Saturdays, 9 a.m. – noon
Mid May through Mid October, 475 N. State St., Orderville
http://www.facebook.com/pages/Long-Valley-Farmers-Market/1397811127154513

Mapleton Farmers Market
Saturdays 8 a.m. – 11 a.m.
July through September, Mapleton City Center, 125 E. 400 N., Mapleton
http://www.mapletonmarket.org

Moab Farmers Market*
Fridays, 4 p.m. – 7 p.m.
May 5 through October 27, Swanny City Park, 400 N. 100 W., Moab
http://www.moabfarmersmarket.com/

Murray Farmers Market*
Fridays and Saturdays, 9 a.m. – 2 p.m.
July 29 through October 29, Murray City Park, 200 E. 5200 S., Murray
https://www.utahfarmbureau.org/Agriculture/Farmers-Markets

Park City Farmers Market
Wednesdays, noon – 6 p.m.
June through October, 4000 The Canyons Resort Drive, Park City
http://www.parkcityfarmersmarket.com

Park Silly Sunday Market
Sundays, 10 a.m. – 5 p.m.
June 8 through September 21, 900 to 200 Main St., Park City
http://www.parksillysundaymarket.com

Provo Farmers Market*
Saturdays 9 a.m. – 2 p.m.
June through October, Pioneer Park, 500 W. Center St., Provo
http://www.provofarmersmarket.org

Richmond Harvest Market
Saturdays, 10 a.m. – 1 p.m.
June through Mid-October, 563 S. State, Richmond
http://richmond-utah.com/harvest.html

Roosevelt Farmers Market
Thursdays, 3:30 p.m. – 6:30 p.m.
June 22 through September 28, 130 W. 100 N., Roosevelt
facebook.com/groups/101217766689683/

South Jordan Farmers Market
Saturdays, 8 a.m. – 2 p.m.
August 6 through October 29, 10695 S. Redwood Road
http://www.southjordanfarmersmarket.com

Spanish Fork Famers Market
Saturdays, 8 a.m. – 1 p.m.
End of July – November, 40 S. Main St., Spanish Fork
http://www.spanishforkchamber.com

Sugar House Farmers Market*
Wednesdays, 5 p.m. – 8 p.m.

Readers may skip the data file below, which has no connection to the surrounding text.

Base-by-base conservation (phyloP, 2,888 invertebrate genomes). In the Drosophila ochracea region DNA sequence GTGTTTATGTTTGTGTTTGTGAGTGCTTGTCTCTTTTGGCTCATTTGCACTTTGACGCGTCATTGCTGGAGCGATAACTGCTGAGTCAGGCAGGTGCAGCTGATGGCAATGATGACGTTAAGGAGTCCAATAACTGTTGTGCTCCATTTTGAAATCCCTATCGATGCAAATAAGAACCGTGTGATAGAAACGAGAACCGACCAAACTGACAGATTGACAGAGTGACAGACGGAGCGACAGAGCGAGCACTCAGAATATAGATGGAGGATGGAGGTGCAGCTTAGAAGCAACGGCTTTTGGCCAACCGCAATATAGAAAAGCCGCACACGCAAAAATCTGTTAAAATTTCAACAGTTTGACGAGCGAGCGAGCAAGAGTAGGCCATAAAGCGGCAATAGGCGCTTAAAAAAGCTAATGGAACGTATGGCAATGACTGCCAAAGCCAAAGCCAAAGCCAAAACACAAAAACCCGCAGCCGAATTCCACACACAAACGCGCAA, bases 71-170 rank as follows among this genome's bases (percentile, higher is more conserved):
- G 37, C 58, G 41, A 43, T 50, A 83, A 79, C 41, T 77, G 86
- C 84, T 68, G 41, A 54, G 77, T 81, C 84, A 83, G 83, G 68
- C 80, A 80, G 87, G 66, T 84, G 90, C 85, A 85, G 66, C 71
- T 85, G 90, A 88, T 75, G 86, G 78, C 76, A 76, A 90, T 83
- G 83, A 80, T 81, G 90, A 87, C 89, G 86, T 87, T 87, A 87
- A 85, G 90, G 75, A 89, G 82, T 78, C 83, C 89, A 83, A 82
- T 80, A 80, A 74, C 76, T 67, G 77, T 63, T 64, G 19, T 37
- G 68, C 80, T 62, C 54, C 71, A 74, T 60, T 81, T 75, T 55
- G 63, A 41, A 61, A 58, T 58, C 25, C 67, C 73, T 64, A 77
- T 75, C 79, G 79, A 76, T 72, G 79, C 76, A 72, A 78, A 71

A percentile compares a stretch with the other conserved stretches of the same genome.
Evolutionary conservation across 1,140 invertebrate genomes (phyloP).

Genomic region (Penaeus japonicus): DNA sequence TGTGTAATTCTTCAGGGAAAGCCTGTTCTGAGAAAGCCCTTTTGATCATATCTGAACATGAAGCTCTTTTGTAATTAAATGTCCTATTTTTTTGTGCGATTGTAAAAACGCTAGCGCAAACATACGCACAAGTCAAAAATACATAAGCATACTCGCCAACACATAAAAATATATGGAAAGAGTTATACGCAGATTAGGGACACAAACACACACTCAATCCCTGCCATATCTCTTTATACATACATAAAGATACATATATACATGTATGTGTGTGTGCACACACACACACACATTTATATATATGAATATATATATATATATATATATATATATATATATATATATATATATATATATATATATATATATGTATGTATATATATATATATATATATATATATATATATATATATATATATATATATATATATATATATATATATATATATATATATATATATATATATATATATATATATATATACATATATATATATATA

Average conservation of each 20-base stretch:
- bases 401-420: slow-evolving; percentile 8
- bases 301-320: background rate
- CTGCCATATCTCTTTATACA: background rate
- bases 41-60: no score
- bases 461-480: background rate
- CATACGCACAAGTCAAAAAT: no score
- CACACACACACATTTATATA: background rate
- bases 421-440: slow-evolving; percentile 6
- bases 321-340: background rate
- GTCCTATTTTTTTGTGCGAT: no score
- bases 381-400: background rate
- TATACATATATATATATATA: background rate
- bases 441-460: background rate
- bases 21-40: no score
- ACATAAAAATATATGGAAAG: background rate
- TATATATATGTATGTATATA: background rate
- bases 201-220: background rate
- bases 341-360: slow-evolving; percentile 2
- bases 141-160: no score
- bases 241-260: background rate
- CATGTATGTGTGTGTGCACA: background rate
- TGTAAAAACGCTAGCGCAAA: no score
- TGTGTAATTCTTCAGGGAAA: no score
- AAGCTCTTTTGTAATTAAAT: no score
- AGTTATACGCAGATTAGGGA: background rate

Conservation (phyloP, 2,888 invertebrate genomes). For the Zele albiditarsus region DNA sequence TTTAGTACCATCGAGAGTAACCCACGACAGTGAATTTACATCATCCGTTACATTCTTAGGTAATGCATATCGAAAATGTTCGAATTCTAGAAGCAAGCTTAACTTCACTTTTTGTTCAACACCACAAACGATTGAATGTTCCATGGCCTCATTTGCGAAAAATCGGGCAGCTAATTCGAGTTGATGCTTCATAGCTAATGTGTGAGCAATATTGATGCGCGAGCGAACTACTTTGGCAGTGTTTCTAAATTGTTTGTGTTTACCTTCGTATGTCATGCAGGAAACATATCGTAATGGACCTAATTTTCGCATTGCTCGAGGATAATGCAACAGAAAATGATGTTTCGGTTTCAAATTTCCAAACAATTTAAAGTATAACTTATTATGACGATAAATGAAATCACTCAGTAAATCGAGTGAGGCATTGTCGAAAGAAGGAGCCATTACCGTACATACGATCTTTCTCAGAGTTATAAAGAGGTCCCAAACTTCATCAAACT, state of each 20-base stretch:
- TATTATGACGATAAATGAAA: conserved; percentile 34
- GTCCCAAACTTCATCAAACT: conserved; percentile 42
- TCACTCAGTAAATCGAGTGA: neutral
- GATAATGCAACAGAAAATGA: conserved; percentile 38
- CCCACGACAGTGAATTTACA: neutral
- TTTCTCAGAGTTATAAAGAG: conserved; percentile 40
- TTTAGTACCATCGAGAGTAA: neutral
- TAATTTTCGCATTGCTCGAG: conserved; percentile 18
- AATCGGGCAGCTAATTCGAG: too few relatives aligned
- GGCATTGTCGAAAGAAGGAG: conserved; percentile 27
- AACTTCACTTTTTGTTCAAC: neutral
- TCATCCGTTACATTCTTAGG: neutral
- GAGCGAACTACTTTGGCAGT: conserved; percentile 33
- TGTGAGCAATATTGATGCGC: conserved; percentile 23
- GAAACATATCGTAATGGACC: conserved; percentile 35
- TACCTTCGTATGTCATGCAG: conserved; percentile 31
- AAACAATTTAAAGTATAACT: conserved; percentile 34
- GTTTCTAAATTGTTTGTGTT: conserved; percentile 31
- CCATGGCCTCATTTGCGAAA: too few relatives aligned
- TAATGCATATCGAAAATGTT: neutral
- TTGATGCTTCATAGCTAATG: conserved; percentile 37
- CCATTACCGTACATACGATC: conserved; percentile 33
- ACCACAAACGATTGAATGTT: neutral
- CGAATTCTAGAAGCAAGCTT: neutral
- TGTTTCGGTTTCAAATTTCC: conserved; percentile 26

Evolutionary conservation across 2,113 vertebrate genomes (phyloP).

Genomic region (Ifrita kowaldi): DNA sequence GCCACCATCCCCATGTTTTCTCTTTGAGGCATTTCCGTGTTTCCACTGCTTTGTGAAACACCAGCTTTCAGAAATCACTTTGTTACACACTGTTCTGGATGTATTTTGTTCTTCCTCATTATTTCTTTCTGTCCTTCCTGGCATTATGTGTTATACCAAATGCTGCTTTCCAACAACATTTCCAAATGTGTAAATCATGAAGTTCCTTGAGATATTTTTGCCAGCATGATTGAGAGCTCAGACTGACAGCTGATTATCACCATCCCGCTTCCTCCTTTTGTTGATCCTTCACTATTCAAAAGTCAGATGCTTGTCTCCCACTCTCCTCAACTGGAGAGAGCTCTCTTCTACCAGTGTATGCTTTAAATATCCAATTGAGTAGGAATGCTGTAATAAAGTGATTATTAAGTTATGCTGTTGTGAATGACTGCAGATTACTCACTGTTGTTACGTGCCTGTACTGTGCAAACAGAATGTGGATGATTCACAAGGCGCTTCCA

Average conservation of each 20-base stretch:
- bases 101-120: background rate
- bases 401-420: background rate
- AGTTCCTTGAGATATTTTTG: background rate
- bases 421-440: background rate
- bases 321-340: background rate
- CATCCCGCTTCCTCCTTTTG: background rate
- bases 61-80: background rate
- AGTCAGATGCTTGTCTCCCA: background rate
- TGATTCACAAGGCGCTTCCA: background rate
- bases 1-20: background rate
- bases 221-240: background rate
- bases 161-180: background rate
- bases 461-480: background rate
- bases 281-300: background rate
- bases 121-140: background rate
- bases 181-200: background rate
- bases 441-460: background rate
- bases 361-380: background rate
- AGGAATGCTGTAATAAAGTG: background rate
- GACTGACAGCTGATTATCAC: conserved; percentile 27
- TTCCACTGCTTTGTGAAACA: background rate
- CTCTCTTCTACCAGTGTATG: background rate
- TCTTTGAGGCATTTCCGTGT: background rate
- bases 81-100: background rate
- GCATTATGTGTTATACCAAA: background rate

June 8 through October 26, Sugarhouse Park, 1500 E. 2100 S., Salt Lake City
http://www.sugarhousefarmersmarket.org

Syracuse City Farmers Market*
Wednesdays, 4 p.m. – dusk
July 5 through September 27, Founders Park, 1904 W. 1700 S., Syracuse
facebook.com/SyracuseCityUtahFarmersMarket

Thanksgiving Point Farmers Market
Saturdays, 10 a.m. – 2 p.m.
August through September, 3003 N. Thanksgiving Way, Lehi
http://www.wasatchfrontfarmersmarket.org

USU Botanical Center Farmers Market*
Thursdays, 5 p.m. – 8 p.m. (dusk)
July through September, USU Botanical Center, 920 S. 50 W., Kaysville
http://www.usubotanicalcenter.org/events/farmers-market/

University of Utah Farmers Market*
Thursdays, 10 a.m. to 2 p.m.
Mid-August through Mid-October, Tanner Plaza, 200 S. Central Drive, Salt Lake City
http://sustainability.utah.edu/resource-center/get-involved/farmers-market.php

Urban Farm & Feed
Tuesday – Friday, 10 a.m. – 6 p.m.
Saturday, 9 a.m. – 6 p.m.
Open year round, 8737 South 700 East, Sandy
http://www.urbanfarmandfeed.com

VA Farmers Market
Wednesdays, 11 a.m. – 2 p.m.
August 2 – September 6, VA Medical Center, 500 Foothill Drive
Lawn and patio outside the Building 8 Canteen.
https://www.saltlakecity.va.gov/SALTLAKECITY/features/vaslchcsfarmersmarket.asp

Wayne County Farmers Market
Saturdays, 4 p.m. – 6 p.m.
May through October, Center and Main Street, Torrey
http://www.facebook.com/WayneCountyFarmersMarket

Wheeler Farm Market
Sundays, 9 a.m. – 2 p.m.